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Shane Lowry won his first career Major at the 2019 Open Championship. Credit: Thomas J. Russo

Tier 6

Shane Lowry

Si Woo Kim

Sergio Garcia

Kyle Stanley

Ryan Moore

Alex Noren

Keegan Bradley

Rafa Cabrera Bello

Phil Mickelson

Scott Piercy

Adam Hadwin

Wyndham Clark

Ian Poulter

Sam Ryder

Sam Burns

Harold Varner III

Luke List

Kevin Na

J.T. Poston

Henrik Stenson

Brian Harman

Bubba Watson

Dylan Frittelli

Daniel Berger

Russell Knox

Joel Dahmen

Kristoffer Ventura

Cameron Champ

Mackenzie Hughes

Matt Wallace

Rory Sabbatini

Louis Oosthuizen

Ryan Palmer

C.T. Pan

Branden Grace

Beau Hossler

Max Homa

Brendan Steele

Bill Haas

Doug Ghim

Jason Dufner

Andrew Landry

Talor Gooch

Patrick Rodgers

Bud Cauley

Maverick McNealy

J.B. Holmes

Kevin Tway

Tyrrell Hatton

Troy Merritt

Martin Kaymer

Cameron Tringale

Austin Cook

Consider this a lengthy list of players who can potentially contend any week and wouldn’t be a shock if they were to win. What you’ll find in this tier is a combination of talented internationals who won’t necessarily play 25-30 times on the PGA Tour and U.S.-based stalwarts who will. Most in this group are high-floor, low ceiling guys, though the electrifying Champ owns an opportunity to be a hit-or-miss selection.

As for the freshman class, I’m expecting a solid opening season from Ventura, Ghim and McNealy, each of whom starred on the collegiate level before qualifying for the PGA Tour through the developmental circuit.

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Kiradech Aphibarnrat has four top-5 finishes in WGC events over the last two years. Ray Carlin, USA Today Sports.

Tier 7

Jhonattan Vegas

Danny Willett

Brice Garnett

Nick Watney

Sepp Straka

Charley Hoffman

Kiradech Aphibarnrat

Vaughn Taylor

Doc Redman

Roger Sloan

Jim Furyk

Graeme McDowell

Patton Kizzire

Denny McCarthy

J.J. Spaun

Zach Johnson

Jamie Lovemark

Kramer Hickok

Kevin Streelman

K.H. Lee

Pat Perez

Grayson Murray

Chesson Hadley

Nate Lashley

Rob Oppenheim

Dominic Bozzelli

Michael Gligic

Hank Lebioda

Jimmy Walker

Seung-Yul Noh

Brandon Hagy

Martin Laird

Lucas Bjerregaard

Danny Lee

Sung Kang

Bo Hoag

Sung Kang

Peter Uihlein

Charl Schwartzel

Russell Henley

Michael Thompson

Adam Long

Robby Shelton

Trey Mullinax

Tom Hoge

Kevin Chappell

Scott Harrington

Scott Brown

Nick Taylor

Stewart Cink

Michael Gellerman

Ryan Armour

Aaron Baddeley

Scott Stallings

Martin Trainer

Kelly Kraft

If you need ‘em, most of these guys should be decent lineup-fillers, though many have at least one mark against them – things like getting older, conditional status or limited experience. Some in this tier have dropped dramatically in recent years (Furyk and Johnson, for example), while others are just making a quick pit stop on their way to another level (Straka and Hickok to name a few).

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Bronson Burgoon put up a pair of top-10 finishes in 2019. Credit: Peter Casey, USA Today Sports.

Tier 8

Matt Every

Matthew NeSmith

Bronson Burgoon

Ryan Brehm

Peter Malnati

Robert Streb

Sebastian Munoz

Tom Lewis

Mark Hubbard

Seamus Power

Tyler Duncan

Matt Jones

Roberto Castro

Wes Roach

Adam Schenk

Brian Stuard

Brian Gay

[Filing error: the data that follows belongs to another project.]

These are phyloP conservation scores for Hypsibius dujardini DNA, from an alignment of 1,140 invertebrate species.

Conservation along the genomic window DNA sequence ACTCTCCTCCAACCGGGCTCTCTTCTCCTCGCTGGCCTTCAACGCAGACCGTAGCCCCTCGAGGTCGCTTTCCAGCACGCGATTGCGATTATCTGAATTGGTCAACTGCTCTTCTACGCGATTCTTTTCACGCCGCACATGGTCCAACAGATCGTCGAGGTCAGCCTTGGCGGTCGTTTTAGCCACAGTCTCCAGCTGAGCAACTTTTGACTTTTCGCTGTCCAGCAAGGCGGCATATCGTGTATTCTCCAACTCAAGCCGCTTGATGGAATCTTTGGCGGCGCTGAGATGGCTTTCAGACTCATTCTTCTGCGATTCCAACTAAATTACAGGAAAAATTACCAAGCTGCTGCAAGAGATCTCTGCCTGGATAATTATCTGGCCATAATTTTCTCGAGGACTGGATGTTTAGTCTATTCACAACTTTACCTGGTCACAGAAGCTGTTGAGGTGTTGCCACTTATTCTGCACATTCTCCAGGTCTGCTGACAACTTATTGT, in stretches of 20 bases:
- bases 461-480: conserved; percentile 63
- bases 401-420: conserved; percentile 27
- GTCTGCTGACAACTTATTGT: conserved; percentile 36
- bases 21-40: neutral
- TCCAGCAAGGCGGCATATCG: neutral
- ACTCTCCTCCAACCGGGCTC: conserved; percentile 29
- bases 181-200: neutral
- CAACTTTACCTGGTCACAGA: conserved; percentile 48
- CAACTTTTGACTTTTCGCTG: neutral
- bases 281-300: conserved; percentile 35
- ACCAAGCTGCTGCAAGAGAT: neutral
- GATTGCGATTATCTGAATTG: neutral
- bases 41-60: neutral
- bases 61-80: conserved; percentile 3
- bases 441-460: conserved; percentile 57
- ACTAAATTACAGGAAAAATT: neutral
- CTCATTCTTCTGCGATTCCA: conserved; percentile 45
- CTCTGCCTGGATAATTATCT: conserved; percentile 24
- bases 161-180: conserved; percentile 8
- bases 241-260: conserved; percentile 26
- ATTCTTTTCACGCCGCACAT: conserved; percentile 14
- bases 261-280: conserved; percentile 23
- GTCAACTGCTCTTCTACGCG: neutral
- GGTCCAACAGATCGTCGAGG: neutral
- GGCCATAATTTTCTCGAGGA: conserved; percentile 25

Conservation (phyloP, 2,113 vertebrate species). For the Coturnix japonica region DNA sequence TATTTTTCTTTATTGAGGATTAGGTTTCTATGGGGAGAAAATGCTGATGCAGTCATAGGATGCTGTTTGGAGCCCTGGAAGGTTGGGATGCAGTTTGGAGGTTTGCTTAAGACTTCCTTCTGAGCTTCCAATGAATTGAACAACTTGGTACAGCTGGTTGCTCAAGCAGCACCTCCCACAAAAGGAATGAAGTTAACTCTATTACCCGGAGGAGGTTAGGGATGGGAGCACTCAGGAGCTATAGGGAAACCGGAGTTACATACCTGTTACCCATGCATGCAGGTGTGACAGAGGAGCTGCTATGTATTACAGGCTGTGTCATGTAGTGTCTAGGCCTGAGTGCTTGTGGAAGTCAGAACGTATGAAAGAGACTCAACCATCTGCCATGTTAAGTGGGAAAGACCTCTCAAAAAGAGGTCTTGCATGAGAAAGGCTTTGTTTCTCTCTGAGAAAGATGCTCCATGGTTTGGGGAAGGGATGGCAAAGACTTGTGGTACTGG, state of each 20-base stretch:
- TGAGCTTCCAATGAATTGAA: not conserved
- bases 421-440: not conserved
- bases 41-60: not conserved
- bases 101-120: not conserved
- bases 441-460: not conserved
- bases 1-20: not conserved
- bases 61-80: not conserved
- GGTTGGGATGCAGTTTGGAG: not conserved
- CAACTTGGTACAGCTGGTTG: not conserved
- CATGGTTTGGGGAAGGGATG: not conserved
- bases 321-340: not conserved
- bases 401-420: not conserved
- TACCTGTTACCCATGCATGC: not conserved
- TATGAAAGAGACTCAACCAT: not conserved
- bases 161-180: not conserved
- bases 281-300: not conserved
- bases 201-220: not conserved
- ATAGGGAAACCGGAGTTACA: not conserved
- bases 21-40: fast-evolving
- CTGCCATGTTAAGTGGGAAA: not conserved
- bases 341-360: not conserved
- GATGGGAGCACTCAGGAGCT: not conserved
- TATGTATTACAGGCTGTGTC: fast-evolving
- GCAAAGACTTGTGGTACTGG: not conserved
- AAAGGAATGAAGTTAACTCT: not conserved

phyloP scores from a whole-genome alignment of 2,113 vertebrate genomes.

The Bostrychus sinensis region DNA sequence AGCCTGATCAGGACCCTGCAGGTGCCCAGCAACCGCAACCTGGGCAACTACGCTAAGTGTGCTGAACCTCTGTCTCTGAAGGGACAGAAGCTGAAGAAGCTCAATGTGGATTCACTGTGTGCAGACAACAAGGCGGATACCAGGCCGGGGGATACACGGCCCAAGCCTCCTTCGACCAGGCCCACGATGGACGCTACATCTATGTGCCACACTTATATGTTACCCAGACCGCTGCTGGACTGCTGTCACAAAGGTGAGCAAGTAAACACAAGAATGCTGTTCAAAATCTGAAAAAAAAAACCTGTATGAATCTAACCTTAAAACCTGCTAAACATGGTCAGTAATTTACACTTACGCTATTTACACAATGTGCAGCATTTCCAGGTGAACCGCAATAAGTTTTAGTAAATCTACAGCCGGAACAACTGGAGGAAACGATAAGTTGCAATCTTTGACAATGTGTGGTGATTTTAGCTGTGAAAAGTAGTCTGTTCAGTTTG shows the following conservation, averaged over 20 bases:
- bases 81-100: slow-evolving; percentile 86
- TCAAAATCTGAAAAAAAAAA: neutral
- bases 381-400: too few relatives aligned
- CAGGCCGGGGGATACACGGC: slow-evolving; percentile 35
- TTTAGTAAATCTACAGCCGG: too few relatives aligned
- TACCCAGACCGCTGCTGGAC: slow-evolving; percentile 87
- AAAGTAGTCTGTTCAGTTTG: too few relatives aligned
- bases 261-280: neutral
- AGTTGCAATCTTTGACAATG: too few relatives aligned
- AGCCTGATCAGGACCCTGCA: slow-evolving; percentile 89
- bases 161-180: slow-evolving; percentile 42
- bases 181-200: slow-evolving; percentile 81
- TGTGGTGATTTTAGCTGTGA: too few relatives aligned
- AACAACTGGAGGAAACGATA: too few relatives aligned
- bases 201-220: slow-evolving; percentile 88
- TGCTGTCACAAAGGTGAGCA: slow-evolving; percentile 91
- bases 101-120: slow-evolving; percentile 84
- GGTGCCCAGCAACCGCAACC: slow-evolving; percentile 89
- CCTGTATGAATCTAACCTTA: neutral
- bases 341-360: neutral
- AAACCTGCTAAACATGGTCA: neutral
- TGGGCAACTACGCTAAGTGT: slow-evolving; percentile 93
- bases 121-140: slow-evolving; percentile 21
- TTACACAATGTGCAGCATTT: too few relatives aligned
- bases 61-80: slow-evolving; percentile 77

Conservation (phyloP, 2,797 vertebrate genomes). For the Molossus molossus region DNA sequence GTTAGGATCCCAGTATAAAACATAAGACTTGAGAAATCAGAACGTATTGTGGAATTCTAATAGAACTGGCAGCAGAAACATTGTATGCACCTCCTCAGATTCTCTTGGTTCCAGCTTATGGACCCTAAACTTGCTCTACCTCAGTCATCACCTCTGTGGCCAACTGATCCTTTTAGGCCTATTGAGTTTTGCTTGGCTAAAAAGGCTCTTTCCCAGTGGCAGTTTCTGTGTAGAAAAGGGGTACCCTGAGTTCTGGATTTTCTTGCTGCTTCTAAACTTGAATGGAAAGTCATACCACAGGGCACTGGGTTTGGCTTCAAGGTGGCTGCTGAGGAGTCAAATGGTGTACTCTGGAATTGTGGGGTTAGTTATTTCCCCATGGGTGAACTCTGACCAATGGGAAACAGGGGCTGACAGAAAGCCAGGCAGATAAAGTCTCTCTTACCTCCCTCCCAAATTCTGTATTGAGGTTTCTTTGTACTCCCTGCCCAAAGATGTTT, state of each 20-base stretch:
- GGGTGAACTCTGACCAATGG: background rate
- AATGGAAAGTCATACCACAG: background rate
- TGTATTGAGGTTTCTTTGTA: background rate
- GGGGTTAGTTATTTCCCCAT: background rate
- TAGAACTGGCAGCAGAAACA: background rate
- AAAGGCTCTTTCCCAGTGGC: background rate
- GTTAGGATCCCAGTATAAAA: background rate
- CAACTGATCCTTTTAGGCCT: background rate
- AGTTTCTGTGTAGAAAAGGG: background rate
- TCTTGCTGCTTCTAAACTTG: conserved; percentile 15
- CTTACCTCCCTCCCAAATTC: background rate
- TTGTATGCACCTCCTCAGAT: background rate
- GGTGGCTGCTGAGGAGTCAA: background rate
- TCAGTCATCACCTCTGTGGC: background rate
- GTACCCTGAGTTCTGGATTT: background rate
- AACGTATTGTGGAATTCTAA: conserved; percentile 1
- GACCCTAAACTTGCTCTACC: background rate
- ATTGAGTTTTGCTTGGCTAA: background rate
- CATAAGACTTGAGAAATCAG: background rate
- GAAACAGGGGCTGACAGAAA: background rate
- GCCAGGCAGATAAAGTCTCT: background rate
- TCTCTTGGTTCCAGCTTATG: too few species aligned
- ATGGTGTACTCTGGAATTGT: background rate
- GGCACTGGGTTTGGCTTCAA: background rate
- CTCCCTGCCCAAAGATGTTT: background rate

Jim Knous

Ryan Blaum

Carlos Ortiz

Anirban Lahiri

Rhein Gibson

Chase Seiffert

Aaron Baddeley

Jim Herman

Brendon Todd

Richy Werenski

Xinjun Zhang

Harry Higgs

Fabian Gomez

Cameron Davis

Henrik Norlander

Tyler McCumber

Chris Stroud

Ted Potter Jr.

Josh Teater

Jonas Blixt

Zack Sucher

Cameron Percy

Hudson Swafford

Rafa Campos

If you’re drafting this deep in your leagues, well, you and I should probably be friends. There’s no better 19th-hole debate than which players deserve to be picked in the 17th round of your 12-team draft.

OK, maybe there’s a hint of sarcasm in there. But in all seriousness, if you are drafting this deep, be prepared, because most of your fellow fantasy leaguers won’t be. Taking a player like most of these above, each of whom – as they say in poker – has a chip and a chair can be advantageous over those who are drafting retired, injured or developmental tour players.

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Johnson Wagner collected three top-25 finishes in 2019. Credit: Eric Bolte, USA Today Sports.

Tier 9

Luke Donald

D.J. Trahan

Joseph Bramlett

Shawn Stefani

James Hahn

Zac Blair

Nelson Ledesma

Johnson Wagner

Sebastian Cappelen

Michael Kim

Mark Anderson

David Hearn

Vince Covello

Lanto Griffin

Ben Taylor

Chris Baker

Hunter Mahan

Padraig Harrington

John Huh

Colt Knost

Harris English

Vincent Whaley

Chris Baker

Tim Wilkinson

Satoshi Kodaira

A mixture of familiar names and Korn Ferry grads here, though nobody who pops off the page as a must-own in any season-long leagues.

Sure, the chip-and-a-chair philosophy still applies, though it’s more difficult to envision any of these players contending at a handful of events or reaching the season finale at East Lake.

Tier 10

Steve Stricker

Chris Kirk

Ben Martin

Graham DeLaet

Sean O’Hair

Kevin Stadler

William McGirt

Morgan Hoffmann

K.J. Choi

Wesley Bryan

Whee Kim

Greg Chalmers

Nicholas Lindheim

Chad Collins

Camilo Villegas

D.A. Points

Tim Clark

Briny Baird

Harrison Frazar

David Berganio Jr.

Wow, some blasts from the past at the bottom of the ranking here. Unless you want Stricker to offer your squad a putting lesson or Stadler to bring some needed personality or Villegas to get those calf muscles into shape, take a hard pass on this group, most of whom will be playing off a medical exemption this season – if they play at all.